GSA IG reportedly probes companies
- By Michael Hardy
- Jan 12, 2006
The inspector general at the General Services Administration’s San Antonio office has asked approximately 30 government contractors for their procurement records dating back as much as nine years in an apparent probe involving the reselling of products, two industry executives say.
Although details are unclear, GSA’s inspector general's office apparently began issuing subpoenas for the information shortly before the holidays in 2005, said Alan Chvotkin, senior vice president and counsel at the Professional Services Council.
The council is gathering information on the probe and trying to guide members involved.
The effort seems to focus on the reselling of products that contractors obtain -- often at a discount -- from suppliers, said Larry Allen, executive vice president of the Coalition for Government Procurement.
Chvotkin said the subpoenas request a broad swath of information related to GSA schedule activities from the companies. It is not clear what the IG is looking for, he said.
“Most of this is not GSA money," he said. "They are the purchasing activity on behalf of other agencies. The thing that’s more troubling is less what they’re looking for but the time frame. We’re told this goes over a long time, seven, eight or nine years. The documentation goes back a long time.”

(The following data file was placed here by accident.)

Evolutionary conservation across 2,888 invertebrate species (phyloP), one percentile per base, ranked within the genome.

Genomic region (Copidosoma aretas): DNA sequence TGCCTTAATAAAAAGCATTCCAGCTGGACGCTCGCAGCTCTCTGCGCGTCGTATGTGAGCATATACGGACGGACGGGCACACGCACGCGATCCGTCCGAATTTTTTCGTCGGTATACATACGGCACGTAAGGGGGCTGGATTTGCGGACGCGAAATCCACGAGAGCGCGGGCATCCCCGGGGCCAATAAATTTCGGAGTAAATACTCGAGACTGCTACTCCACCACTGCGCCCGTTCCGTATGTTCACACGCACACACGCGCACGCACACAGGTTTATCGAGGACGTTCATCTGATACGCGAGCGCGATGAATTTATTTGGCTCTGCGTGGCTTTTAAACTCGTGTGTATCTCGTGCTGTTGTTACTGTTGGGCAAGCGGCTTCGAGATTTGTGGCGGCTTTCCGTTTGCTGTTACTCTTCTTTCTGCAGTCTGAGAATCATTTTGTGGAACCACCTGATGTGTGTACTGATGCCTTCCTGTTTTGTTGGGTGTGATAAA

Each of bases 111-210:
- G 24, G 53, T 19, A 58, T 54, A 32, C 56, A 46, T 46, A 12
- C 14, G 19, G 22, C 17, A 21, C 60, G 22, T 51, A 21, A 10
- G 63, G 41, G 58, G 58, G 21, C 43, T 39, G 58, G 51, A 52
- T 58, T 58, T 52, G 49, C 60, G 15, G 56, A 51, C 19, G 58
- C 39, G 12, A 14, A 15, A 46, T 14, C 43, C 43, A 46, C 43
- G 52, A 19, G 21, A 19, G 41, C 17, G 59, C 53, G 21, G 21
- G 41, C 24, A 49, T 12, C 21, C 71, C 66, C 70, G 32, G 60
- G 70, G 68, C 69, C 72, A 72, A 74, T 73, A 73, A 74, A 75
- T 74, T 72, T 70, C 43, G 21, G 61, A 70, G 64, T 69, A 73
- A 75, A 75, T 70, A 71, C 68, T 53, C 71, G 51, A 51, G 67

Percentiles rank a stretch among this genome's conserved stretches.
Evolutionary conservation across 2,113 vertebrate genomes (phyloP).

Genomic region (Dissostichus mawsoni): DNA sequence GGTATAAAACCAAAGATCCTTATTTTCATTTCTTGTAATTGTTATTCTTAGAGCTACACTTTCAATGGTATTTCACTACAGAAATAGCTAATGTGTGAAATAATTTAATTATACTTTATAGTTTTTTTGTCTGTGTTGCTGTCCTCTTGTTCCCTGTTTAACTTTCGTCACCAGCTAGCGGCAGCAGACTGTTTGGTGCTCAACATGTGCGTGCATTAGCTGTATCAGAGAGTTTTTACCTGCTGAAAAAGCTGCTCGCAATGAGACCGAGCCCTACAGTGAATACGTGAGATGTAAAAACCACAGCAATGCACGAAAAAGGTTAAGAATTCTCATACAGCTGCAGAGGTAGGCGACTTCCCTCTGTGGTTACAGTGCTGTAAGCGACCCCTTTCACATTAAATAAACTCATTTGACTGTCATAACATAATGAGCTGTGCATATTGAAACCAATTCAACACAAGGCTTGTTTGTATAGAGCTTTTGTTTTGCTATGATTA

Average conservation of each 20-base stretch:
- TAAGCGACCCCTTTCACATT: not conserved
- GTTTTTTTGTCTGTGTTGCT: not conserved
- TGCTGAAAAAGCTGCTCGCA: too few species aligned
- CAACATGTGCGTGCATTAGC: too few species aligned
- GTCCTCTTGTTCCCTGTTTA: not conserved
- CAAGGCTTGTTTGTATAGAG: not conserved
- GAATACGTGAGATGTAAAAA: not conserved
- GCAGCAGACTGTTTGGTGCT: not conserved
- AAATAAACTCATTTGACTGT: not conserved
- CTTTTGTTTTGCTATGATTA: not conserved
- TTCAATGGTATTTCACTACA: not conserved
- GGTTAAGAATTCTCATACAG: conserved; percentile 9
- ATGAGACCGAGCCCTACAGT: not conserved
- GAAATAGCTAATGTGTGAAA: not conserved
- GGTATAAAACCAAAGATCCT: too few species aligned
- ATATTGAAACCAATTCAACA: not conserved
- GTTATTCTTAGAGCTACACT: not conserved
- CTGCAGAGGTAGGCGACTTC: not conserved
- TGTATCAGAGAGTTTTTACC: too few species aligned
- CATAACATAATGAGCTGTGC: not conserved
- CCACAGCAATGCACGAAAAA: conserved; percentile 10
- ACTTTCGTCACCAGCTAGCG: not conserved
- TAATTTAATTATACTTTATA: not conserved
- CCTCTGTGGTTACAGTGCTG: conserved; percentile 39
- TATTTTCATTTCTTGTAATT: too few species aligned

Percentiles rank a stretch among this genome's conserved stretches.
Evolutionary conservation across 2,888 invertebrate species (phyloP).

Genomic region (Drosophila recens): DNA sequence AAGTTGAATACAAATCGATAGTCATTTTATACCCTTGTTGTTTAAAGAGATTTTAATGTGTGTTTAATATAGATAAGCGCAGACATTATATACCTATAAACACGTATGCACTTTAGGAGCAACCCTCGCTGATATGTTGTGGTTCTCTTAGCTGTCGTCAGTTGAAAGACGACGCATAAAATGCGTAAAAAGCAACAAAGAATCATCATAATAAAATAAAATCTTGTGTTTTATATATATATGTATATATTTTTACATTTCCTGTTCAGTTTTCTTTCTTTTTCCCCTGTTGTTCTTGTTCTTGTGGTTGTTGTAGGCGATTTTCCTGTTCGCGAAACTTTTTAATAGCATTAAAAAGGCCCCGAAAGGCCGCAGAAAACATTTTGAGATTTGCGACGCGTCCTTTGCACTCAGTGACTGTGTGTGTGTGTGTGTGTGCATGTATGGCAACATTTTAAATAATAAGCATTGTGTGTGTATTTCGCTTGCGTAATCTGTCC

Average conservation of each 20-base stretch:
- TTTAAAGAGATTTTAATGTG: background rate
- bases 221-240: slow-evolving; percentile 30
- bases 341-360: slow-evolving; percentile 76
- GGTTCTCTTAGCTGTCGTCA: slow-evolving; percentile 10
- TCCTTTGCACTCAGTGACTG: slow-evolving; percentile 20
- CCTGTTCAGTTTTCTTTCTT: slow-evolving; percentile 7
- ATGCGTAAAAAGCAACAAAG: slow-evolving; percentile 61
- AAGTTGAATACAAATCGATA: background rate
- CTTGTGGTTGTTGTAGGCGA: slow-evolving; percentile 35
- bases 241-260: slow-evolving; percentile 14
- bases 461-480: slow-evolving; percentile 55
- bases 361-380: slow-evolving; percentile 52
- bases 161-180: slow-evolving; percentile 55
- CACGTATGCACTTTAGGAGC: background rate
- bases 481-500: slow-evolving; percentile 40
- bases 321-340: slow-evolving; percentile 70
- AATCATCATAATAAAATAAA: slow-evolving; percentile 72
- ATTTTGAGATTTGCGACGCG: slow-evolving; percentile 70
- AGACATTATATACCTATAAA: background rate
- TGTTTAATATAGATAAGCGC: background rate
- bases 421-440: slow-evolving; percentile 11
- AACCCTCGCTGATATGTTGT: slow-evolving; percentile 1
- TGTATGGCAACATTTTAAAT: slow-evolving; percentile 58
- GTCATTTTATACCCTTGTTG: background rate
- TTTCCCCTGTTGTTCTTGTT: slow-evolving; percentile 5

Allen said the Energy and Justice departments may also have issued similar subpoenas.
"Of course, the implication is that there is something amiss, but I think that issue is far from settled," Allen said. "In fact, I believe that this government effort is a fishing expedition that unnecessarily disrupts the normal business operations of resellers and the manufacturers that supply them. If the government thought something was really wrong, they wouldn't have cast such a wide net to go hunting. I think this is a classic example of prosecutorial overreach."
Allen said the government seems to be trying to learn more about how resellers conduct business.
"I understand that this is not GSA-led but is rather a broader look at industry practices when selling through resellers," he said. "How does this channel work, for instance? What are the common industry practices? Are there any?"
Chvotkin declined to identify any of the companies involved. GSA was not immediately available to comment.
Chvotkin said the council cannot do much at the moment.
“The IG has broad authority to investigate and raise questions," he said. “The request is not unusual. The scope and period covered by the request seems to be broader than typical.”